Huge trees and branches line the streets of Valdosta, 70 miles north of Apalachee Bay, Florida.
Homeowners assess damage 24 hours after the storm went through, gathering debris. Traffic lights are black and restaurants are closed without any power.
Chainsaws, generators, and heavy-moving equipment are like gold if you can get your hands on them.
Hurricane Idalia briefly became a Category 4 storm in Apalachee Bay before making landfall in the coastal towns of Florida’s Big Bend. The hurricane intensified rapidly, becoming a larger storm with higher winds that spread damage deeper inland to unexpecting south Georgians.
“All we got was a hurricane advisory early that morning,” Valdosta resident Daniel Shahan, who lives on Gornto Road near Baytree Road, told McClatchy.
When Shahan woke up on Wednesday morning at 5 to light rain, he did not foresee six hours later that hurricane-force winds would rip half a dozen trees in his front and back yards from the ground.
The Valdosta airport recorded gusts of 67 mph at 10 a.m., according to Lowndes County Emergency Management.
Three of the trees broke through the roof of Shahan’s house.
“It was like boom, boom, boom!” Shahan said. “My wife screamed and I grabbed our two hound dogs and ran for cover.”
The first tree fell when the eye of Idalia hit Apalachee Bay. He assumed the worst was over.
“I look at my phone and the eye is here,” he said. “What the hell happened?”
Idalia’s aftermath and the cost
Shahan was using his truck to power a fan to keep his dogs cool during the 90-degree Thursday afternoon, while balancing quotes from tree removal service companies.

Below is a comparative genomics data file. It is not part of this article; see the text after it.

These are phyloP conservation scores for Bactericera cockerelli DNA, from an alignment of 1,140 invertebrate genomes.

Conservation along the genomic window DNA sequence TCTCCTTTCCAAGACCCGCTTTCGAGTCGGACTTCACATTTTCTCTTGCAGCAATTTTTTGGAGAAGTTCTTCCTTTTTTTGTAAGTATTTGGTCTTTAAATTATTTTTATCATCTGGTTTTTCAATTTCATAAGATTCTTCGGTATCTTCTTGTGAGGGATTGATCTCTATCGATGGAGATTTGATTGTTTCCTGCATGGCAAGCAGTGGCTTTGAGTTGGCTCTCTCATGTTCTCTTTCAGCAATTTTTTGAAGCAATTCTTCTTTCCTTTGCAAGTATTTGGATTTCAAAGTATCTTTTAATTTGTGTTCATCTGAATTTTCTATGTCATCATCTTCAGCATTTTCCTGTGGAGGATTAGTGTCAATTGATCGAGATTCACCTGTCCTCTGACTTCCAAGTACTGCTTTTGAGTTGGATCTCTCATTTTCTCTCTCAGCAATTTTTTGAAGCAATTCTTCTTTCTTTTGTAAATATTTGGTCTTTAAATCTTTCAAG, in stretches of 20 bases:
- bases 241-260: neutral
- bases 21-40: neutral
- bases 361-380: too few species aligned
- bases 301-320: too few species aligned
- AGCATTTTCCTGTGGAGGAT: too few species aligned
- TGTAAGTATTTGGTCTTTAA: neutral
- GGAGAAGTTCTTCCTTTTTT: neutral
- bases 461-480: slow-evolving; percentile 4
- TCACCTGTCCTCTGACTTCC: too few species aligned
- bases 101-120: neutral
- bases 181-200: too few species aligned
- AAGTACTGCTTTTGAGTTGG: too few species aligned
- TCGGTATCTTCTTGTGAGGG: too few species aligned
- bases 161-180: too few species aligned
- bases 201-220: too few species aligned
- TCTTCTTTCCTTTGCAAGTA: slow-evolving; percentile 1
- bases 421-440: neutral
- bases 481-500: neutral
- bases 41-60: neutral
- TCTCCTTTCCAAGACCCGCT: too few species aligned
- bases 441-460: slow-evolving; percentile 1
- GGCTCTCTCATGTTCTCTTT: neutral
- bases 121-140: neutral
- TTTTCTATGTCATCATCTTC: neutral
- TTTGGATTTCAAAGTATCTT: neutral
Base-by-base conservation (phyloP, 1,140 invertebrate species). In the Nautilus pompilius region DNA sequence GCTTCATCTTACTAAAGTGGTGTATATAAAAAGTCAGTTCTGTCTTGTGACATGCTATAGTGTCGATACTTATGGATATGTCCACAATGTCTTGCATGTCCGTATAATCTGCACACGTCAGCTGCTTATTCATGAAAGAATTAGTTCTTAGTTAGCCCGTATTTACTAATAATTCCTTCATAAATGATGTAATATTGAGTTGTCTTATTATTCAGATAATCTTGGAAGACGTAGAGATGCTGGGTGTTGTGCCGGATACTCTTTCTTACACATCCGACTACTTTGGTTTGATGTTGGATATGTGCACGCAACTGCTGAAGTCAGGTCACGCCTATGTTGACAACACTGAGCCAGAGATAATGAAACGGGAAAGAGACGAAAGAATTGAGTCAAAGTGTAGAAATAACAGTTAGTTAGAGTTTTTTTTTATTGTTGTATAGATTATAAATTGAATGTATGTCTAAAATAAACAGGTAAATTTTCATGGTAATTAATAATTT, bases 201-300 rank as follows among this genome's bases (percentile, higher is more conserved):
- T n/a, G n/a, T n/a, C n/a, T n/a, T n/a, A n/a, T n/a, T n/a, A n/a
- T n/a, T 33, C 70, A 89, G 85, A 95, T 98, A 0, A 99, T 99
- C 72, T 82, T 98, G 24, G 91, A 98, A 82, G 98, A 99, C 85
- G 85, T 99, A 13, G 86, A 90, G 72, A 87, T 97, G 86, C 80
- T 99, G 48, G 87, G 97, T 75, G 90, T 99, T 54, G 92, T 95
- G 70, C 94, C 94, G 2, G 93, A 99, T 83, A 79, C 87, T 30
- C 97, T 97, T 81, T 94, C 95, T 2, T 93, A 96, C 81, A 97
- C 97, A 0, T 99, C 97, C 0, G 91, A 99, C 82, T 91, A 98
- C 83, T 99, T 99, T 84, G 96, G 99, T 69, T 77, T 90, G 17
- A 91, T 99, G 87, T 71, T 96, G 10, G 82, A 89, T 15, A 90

“This guy offered $10,000 for everything,” he said and pointed to the man standing in his driveway. “That’s the cheapest yet. The first guy that came by this morning wanted $40,000.”
Shahan has no home insurance and is looking for work as a contracted garage door labor man.
With no home insurance Shahan is likely going to set up a GoFundMe to help with costs.
There are several trees in Shahan’s backyard that tore down transmission lines. His yard is a mess.
“All of the power my neighbors need is going straight into my backyard,” he told McClatchy, chuckling.
“That was really scary because I thought the tree could catch on fire.”
Looking down Gortro Road, the damage is the same: trees in roofs, transmission lines down, in the streets, and white trucks beginning repair. As of Thursday morning, 230,000 residents throughout Southern Georgia were without power, according to Georgia Power.
Down in Apalachee Bay, where Idalia’s most severe winds and rain came through, some residents evacuated and some stayed. Rob Olin, 70, an oyster farmer who evacuated, returned to a largely undamaged house. He was lucky.